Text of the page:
Sight Magazine – Papal Tour: Questions about Immigration, Communion Hangs Over the Pope’s Journey to Hungary and Slovakia

ByDavid M. Conte

Sep 12, 2021

Vatican City

Pope Francis will be embarking on a busy trip to the central European countries of Hungary and Slovakia from September 12 to 15. Despite his recent recovery from surgery, the Pope is likely to tackle burning issues, from immigration to communion and ecumenism.

It will be a “spiritual” visit, Vatican spokesman Matteo Bruni said Thursday during a briefing to Vatican journalists. “The emphasis will be first and foremost the adoration of the Eucharist and the pilgrimage to the Virgin who watched over the sufferings of these persecuted communities.

People crowd St. Peter’s Square in the Vatican as Pope Francis recites the Angelus Prayer from his studio window on Sunday, September 5. PHOTO: AP Photo / Andrew Medichini / File Photo.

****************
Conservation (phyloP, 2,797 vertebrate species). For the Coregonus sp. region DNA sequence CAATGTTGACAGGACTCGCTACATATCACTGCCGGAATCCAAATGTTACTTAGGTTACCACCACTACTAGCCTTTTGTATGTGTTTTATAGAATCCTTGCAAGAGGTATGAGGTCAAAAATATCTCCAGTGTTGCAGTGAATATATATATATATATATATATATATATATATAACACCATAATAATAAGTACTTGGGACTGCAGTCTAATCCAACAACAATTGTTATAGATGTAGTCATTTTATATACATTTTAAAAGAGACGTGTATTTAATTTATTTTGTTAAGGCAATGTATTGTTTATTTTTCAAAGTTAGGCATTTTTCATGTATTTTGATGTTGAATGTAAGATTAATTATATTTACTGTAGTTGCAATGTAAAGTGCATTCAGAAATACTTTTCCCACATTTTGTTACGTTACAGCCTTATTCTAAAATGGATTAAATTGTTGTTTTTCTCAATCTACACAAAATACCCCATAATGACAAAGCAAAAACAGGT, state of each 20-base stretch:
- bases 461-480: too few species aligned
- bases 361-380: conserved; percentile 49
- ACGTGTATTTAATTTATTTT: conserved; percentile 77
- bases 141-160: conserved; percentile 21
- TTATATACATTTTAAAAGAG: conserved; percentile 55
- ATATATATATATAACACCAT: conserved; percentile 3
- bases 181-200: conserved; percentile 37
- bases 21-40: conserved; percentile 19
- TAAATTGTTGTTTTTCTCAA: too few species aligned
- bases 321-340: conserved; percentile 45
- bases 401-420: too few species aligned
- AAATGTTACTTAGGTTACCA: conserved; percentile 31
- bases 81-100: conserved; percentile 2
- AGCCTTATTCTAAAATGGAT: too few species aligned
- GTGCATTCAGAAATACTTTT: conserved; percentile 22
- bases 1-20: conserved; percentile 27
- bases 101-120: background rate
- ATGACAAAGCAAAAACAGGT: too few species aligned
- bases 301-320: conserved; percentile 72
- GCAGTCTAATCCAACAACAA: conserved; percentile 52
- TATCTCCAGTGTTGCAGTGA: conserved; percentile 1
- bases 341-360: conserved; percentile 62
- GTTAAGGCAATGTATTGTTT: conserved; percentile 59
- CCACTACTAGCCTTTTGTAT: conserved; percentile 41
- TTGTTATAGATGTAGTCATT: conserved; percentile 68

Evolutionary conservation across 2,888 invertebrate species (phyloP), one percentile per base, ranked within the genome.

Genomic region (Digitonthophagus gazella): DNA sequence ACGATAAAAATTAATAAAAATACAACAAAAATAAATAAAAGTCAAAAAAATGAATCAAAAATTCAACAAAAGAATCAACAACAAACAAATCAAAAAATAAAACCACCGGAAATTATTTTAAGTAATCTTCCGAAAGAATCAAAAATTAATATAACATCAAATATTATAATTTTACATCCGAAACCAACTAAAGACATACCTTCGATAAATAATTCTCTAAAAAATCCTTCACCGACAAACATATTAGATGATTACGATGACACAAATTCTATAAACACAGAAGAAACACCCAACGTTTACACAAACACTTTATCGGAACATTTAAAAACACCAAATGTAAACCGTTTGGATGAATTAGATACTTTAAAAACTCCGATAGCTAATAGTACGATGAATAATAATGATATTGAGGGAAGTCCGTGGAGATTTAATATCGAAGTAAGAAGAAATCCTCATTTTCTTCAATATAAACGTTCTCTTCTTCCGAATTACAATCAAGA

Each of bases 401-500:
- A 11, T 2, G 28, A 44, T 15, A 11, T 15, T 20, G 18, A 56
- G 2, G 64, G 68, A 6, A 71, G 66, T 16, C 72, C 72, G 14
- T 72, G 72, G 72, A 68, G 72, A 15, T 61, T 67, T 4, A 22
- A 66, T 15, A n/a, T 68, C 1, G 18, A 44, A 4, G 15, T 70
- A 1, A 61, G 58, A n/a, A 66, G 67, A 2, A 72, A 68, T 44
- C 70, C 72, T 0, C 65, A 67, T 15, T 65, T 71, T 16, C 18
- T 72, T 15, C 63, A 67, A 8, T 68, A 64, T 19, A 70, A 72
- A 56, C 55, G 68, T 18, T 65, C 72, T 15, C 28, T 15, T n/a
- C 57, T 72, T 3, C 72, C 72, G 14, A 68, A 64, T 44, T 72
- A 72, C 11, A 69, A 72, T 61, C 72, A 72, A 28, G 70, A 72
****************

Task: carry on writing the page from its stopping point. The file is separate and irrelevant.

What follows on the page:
Hungary and Slovakia both suffered under the communist regime of the Soviet Union and still face economic and social challenges today, made worse by the COVID-19 pandemic.

While the Vatican and local religious authorities wish to keep politics out of the papal visit, Pope Francis’ visit to the heart of Europe makes it “difficult not to talk about the circumstances that involve all of Europe,” said Bruni.

This is Pope Francis’ 34th international trip, bringing the number of countries visited by the pontiff to 54. His predecessor, Holy Pope John Paul II, visited Hungary twice, in 1991 and 1996, and visited Slovakia three times, in 1990, 1995 and 2003.